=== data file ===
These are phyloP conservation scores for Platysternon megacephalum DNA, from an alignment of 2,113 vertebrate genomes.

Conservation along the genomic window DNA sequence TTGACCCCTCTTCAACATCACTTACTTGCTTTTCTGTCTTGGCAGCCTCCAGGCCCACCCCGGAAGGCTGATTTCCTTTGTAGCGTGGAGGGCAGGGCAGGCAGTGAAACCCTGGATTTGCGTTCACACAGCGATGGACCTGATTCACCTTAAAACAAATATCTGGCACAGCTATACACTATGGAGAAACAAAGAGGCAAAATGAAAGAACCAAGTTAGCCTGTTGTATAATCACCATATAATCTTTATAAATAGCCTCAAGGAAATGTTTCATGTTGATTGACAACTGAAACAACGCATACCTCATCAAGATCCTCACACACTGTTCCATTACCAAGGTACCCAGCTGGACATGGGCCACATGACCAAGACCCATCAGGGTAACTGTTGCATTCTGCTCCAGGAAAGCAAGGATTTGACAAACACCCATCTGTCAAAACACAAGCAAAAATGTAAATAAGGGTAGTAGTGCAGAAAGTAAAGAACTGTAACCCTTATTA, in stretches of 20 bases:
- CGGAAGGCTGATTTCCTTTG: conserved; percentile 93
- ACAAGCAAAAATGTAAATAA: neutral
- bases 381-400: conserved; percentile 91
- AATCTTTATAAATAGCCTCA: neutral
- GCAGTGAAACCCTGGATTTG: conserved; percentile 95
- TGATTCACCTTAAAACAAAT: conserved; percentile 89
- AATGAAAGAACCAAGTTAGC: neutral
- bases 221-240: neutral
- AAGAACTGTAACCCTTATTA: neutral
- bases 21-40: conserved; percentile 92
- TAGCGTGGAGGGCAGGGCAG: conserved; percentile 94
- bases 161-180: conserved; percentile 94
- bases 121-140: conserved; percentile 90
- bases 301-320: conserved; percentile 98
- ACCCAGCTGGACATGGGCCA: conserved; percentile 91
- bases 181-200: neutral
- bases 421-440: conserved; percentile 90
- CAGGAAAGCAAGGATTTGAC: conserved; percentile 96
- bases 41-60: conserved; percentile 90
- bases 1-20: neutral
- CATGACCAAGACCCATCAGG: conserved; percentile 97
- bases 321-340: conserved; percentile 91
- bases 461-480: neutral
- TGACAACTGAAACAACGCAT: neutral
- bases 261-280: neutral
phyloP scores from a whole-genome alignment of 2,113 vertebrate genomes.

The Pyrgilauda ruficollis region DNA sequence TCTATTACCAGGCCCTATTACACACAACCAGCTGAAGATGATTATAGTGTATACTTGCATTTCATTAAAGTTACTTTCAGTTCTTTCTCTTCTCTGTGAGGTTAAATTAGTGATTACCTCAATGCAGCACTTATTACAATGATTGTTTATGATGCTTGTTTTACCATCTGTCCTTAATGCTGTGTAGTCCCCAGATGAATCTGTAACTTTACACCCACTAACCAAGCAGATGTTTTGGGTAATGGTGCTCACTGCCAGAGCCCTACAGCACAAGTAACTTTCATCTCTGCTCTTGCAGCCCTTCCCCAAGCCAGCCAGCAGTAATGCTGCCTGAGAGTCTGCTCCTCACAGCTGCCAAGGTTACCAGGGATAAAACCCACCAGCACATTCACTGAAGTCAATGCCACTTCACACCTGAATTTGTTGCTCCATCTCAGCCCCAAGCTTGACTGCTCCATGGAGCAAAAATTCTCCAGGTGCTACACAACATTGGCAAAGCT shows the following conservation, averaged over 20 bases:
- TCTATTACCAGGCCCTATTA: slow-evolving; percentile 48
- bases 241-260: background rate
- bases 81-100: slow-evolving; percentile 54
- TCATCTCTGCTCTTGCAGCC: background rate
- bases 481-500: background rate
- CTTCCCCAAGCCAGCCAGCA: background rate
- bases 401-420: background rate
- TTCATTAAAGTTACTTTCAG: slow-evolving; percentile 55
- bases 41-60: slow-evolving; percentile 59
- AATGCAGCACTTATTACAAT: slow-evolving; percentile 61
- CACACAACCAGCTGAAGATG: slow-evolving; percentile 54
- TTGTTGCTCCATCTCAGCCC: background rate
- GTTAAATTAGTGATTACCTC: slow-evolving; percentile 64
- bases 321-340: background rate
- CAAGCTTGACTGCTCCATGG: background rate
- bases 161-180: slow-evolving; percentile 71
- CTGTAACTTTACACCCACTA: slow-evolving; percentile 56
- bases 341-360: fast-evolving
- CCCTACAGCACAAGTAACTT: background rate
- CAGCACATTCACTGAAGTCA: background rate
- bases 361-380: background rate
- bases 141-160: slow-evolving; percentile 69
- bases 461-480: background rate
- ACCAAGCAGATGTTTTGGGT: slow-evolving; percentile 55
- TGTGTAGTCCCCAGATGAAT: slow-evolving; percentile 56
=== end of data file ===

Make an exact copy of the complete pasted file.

These are phyloP conservation scores for Platysternon megacephalum DNA, from an alignment of 2,113 vertebrate genomes.

Conservation along the genomic window DNA sequence TTGACCCCTCTTCAACATCACTTACTTGCTTTTCTGTCTTGGCAGCCTCCAGGCCCACCCCGGAAGGCTGATTTCCTTTGTAGCGTGGAGGGCAGGGCAGGCAGTGAAACCCTGGATTTGCGTTCACACAGCGATGGACCTGATTCACCTTAAAACAAATATCTGGCACAGCTATACACTATGGAGAAACAAAGAGGCAAAATGAAAGAACCAAGTTAGCCTGTTGTATAATCACCATATAATCTTTATAAATAGCCTCAAGGAAATGTTTCATGTTGATTGACAACTGAAACAACGCATACCTCATCAAGATCCTCACACACTGTTCCATTACCAAGGTACCCAGCTGGACATGGGCCACATGACCAAGACCCATCAGGGTAACTGTTGCATTCTGCTCCAGGAAAGCAAGGATTTGACAAACACCCATCTGTCAAAACACAAGCAAAAATGTAAATAAGGGTAGTAGTGCAGAAAGTAAAGAACTGTAACCCTTATTA, in stretches of 20 bases:
- CGGAAGGCTGATTTCCTTTG: conserved; percentile 93
- ACAAGCAAAAATGTAAATAA: neutral
- bases 381-400: conserved; percentile 91
- AATCTTTATAAATAGCCTCA: neutral
- GCAGTGAAACCCTGGATTTG: conserved; percentile 95
- TGATTCACCTTAAAACAAAT: conserved; percentile 89
- AATGAAAGAACCAAGTTAGC: neutral
- bases 221-240: neutral
- AAGAACTGTAACCCTTATTA: neutral
- bases 21-40: conserved; percentile 92
- TAGCGTGGAGGGCAGGGCAG: conserved; percentile 94
- bases 161-180: conserved; percentile 94
- bases 121-140: conserved; percentile 90
- bases 301-320: conserved; percentile 98
- ACCCAGCTGGACATGGGCCA: conserved; percentile 91
- bases 181-200: neutral
- bases 421-440: conserved; percentile 90
- CAGGAAAGCAAGGATTTGAC: conserved; percentile 96
- bases 41-60: conserved; percentile 90
- bases 1-20: neutral
- CATGACCAAGACCCATCAGG: conserved; percentile 97
- bases 321-340: conserved; percentile 91
- bases 461-480: neutral
- TGACAACTGAAACAACGCAT: neutral
- bases 261-280: neutral
phyloP scores from a whole-genome alignment of 2,113 vertebrate genomes.

The Pyrgilauda ruficollis region DNA sequence TCTATTACCAGGCCCTATTACACACAACCAGCTGAAGATGATTATAGTGTATACTTGCATTTCATTAAAGTTACTTTCAGTTCTTTCTCTTCTCTGTGAGGTTAAATTAGTGATTACCTCAATGCAGCACTTATTACAATGATTGTTTATGATGCTTGTTTTACCATCTGTCCTTAATGCTGTGTAGTCCCCAGATGAATCTGTAACTTTACACCCACTAACCAAGCAGATGTTTTGGGTAATGGTGCTCACTGCCAGAGCCCTACAGCACAAGTAACTTTCATCTCTGCTCTTGCAGCCCTTCCCCAAGCCAGCCAGCAGTAATGCTGCCTGAGAGTCTGCTCCTCACAGCTGCCAAGGTTACCAGGGATAAAACCCACCAGCACATTCACTGAAGTCAATGCCACTTCACACCTGAATTTGTTGCTCCATCTCAGCCCCAAGCTTGACTGCTCCATGGAGCAAAAATTCTCCAGGTGCTACACAACATTGGCAAAGCT shows the following conservation, averaged over 20 bases:
- TCTATTACCAGGCCCTATTA: slow-evolving; percentile 48
- bases 241-260: background rate
- bases 81-100: slow-evolving; percentile 54
- TCATCTCTGCTCTTGCAGCC: background rate
- bases 481-500: background rate
- CTTCCCCAAGCCAGCCAGCA: background rate
- bases 401-420: background rate
- TTCATTAAAGTTACTTTCAG: slow-evolving; percentile 55
- bases 41-60: slow-evolving; percentile 59
- AATGCAGCACTTATTACAAT: slow-evolving; percentile 61
- CACACAACCAGCTGAAGATG: slow-evolving; percentile 54
- TTGTTGCTCCATCTCAGCCC: background rate
- GTTAAATTAGTGATTACCTC: slow-evolving; percentile 64
- bases 321-340: background rate
- CAAGCTTGACTGCTCCATGG: background rate
- bases 161-180: slow-evolving; percentile 71
- CTGTAACTTTACACCCACTA: slow-evolving; percentile 56
- bases 341-360: fast-evolving
- CCCTACAGCACAAGTAACTT: background rate
- CAGCACATTCACTGAAGTCA: background rate
- bases 361-380: background rate
- bases 141-160: slow-evolving; percentile 69
- bases 461-480: background rate
- ACCAAGCAGATGTTTTGGGT: slow-evolving; percentile 55
- TGTGTAGTCCCCAGATGAAT: slow-evolving; percentile 56